Americans eat too much meat, not enough fruit, says USDA research

Monday, August 30, 2010 by: David Gutierrez, staff writer
Tags: meat, fruit, health news

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(NaturalNews) The average U.S. consumer eats significantly too much meat and grain, and not enough fruits or vegetables, according to data form the U.S. Department of Agriculture's (USDA's) Economic Research Service.

The USDA estimates food consumption by tracking how much food is produced and circulating through the U.S. food system ("food availability"), then adjusting that for losses such as spoilage, inedible parts of vegetables, and food that is cooked but not consumed. These values are then divided by the population to get an estimate of per-capita consumption.

According to these figures, the average U.S. resident consumes 30 percent too much grain, primarily in the form of bread. The data given do not specify whether this is mostly whole or refined grains; if refined, it is possible that people are both overconsuming grain in general and underconsuming whole grain in particular.

Meat consumption is 20 percent higher than recommended.

"And the dietary recommendations aren't exactly skimpy on meat," writes Tom Philpott on

In contrast, vegetable consumption is 20 percent too low, and fruit consumption is a shocking 60 percent too low.

Dairy consumption is estimated at 40 percent too low, but the USDA's dairy recommendations are controversial, as there are many other dietary sources of calcium, fat and protein.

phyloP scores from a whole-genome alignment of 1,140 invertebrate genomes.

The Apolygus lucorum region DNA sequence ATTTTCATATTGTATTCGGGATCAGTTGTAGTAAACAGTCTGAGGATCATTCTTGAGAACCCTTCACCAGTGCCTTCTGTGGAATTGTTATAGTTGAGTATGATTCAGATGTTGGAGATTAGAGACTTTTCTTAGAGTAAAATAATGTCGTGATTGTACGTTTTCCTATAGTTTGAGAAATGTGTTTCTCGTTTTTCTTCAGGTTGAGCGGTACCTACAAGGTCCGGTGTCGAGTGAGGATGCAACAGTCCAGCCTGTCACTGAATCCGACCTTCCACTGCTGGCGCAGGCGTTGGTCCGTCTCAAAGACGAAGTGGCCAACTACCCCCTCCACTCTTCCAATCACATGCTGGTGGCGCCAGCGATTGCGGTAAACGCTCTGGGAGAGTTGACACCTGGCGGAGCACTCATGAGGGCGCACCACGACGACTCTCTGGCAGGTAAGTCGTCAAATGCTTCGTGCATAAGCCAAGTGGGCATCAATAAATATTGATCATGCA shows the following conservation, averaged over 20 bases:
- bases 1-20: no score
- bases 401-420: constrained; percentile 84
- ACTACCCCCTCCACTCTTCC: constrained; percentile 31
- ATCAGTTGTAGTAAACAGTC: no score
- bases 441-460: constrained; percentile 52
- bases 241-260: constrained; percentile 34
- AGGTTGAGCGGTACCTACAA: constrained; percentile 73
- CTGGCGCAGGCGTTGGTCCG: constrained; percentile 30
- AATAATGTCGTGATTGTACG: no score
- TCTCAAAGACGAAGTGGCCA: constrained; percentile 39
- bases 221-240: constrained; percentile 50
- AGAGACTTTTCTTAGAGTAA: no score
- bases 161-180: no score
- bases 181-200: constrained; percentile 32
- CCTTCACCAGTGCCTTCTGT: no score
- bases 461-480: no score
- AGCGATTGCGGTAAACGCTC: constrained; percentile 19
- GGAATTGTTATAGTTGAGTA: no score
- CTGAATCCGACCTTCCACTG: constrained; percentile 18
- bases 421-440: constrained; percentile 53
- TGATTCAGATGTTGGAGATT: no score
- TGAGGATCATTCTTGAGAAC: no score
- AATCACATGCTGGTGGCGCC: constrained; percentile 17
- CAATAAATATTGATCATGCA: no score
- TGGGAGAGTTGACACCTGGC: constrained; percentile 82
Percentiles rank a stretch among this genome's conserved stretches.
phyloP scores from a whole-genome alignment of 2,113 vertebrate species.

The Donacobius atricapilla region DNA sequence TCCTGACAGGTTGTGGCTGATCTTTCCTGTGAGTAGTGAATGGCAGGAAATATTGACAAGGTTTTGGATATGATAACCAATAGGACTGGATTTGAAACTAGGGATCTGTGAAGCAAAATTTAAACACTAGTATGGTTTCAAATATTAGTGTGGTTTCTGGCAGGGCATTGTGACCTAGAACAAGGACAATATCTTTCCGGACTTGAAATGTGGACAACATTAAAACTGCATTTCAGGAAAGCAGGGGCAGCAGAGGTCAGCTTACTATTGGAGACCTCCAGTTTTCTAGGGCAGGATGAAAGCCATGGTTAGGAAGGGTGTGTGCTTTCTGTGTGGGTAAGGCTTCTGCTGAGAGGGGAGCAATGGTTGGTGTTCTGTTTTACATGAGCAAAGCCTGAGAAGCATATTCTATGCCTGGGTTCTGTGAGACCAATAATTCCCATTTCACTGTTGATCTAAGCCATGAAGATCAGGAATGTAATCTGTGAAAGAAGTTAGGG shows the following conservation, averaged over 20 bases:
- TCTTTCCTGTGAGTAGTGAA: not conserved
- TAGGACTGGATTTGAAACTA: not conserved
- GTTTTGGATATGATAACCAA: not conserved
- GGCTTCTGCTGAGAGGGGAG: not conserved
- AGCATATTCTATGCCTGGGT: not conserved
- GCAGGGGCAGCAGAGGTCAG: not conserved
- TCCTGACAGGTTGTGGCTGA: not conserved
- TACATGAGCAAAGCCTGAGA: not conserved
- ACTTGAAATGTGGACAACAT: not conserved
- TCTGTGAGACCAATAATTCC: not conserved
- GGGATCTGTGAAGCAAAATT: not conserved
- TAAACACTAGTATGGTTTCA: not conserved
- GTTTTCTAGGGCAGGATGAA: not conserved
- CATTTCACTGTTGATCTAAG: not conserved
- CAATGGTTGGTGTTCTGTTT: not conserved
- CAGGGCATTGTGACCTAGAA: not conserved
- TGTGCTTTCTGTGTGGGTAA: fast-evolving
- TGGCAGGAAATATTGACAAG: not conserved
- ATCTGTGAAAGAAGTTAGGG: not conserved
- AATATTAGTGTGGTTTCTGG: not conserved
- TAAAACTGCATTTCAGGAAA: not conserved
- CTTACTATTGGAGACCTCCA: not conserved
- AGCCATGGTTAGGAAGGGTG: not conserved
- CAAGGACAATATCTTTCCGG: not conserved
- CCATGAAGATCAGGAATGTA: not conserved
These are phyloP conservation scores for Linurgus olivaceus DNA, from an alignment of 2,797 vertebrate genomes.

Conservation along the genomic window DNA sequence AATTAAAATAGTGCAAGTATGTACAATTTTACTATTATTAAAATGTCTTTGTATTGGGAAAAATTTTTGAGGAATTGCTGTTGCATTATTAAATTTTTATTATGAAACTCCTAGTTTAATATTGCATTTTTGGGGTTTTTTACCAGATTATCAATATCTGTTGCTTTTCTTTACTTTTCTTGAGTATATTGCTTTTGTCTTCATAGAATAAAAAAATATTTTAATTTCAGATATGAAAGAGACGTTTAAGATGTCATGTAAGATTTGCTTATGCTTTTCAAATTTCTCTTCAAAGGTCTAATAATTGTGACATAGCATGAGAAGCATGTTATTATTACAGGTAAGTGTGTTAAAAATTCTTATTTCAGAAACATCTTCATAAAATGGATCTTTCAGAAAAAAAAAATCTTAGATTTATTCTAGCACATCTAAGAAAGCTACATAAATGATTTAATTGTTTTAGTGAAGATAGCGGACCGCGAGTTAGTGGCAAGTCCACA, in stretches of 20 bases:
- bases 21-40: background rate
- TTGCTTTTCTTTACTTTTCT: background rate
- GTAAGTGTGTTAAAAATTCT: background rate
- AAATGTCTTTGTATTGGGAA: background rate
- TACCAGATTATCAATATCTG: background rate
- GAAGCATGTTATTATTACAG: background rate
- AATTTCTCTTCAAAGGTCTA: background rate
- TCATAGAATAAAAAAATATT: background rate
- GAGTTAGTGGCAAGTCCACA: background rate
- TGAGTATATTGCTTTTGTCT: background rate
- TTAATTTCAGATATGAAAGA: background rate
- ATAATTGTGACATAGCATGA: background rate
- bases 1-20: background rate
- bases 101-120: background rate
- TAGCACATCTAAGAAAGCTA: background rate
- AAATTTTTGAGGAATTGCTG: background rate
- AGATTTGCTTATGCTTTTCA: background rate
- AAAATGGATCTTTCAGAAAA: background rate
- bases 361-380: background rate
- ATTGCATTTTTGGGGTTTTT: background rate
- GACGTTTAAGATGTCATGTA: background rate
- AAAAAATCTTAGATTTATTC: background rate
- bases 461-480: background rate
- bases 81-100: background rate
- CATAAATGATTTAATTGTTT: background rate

The USDA attributes U.S. overconsumption of calories in part to "supersizing of food portions by food processors, eating places, and cookbook authors." Yet as Philpott notes, federal policies bear much of the responsibility for U.S. dietary habits.

"The federal government has facilitated the abundant availability of meat in a variety of ways -- through massive subsidies of livestock feed crops like corn and soy, by looking the other way as meat packers consolidated and drove down the price of meat, and by allowing meat packers to externalize public-health costs and environmental costs, and keep labor costs to a minimum at expense of worker safety," he writes.

"In short, the net effect of federal policy has been to encourage the public's appetite for meat, by creating an environment in which cheap meat thrives."

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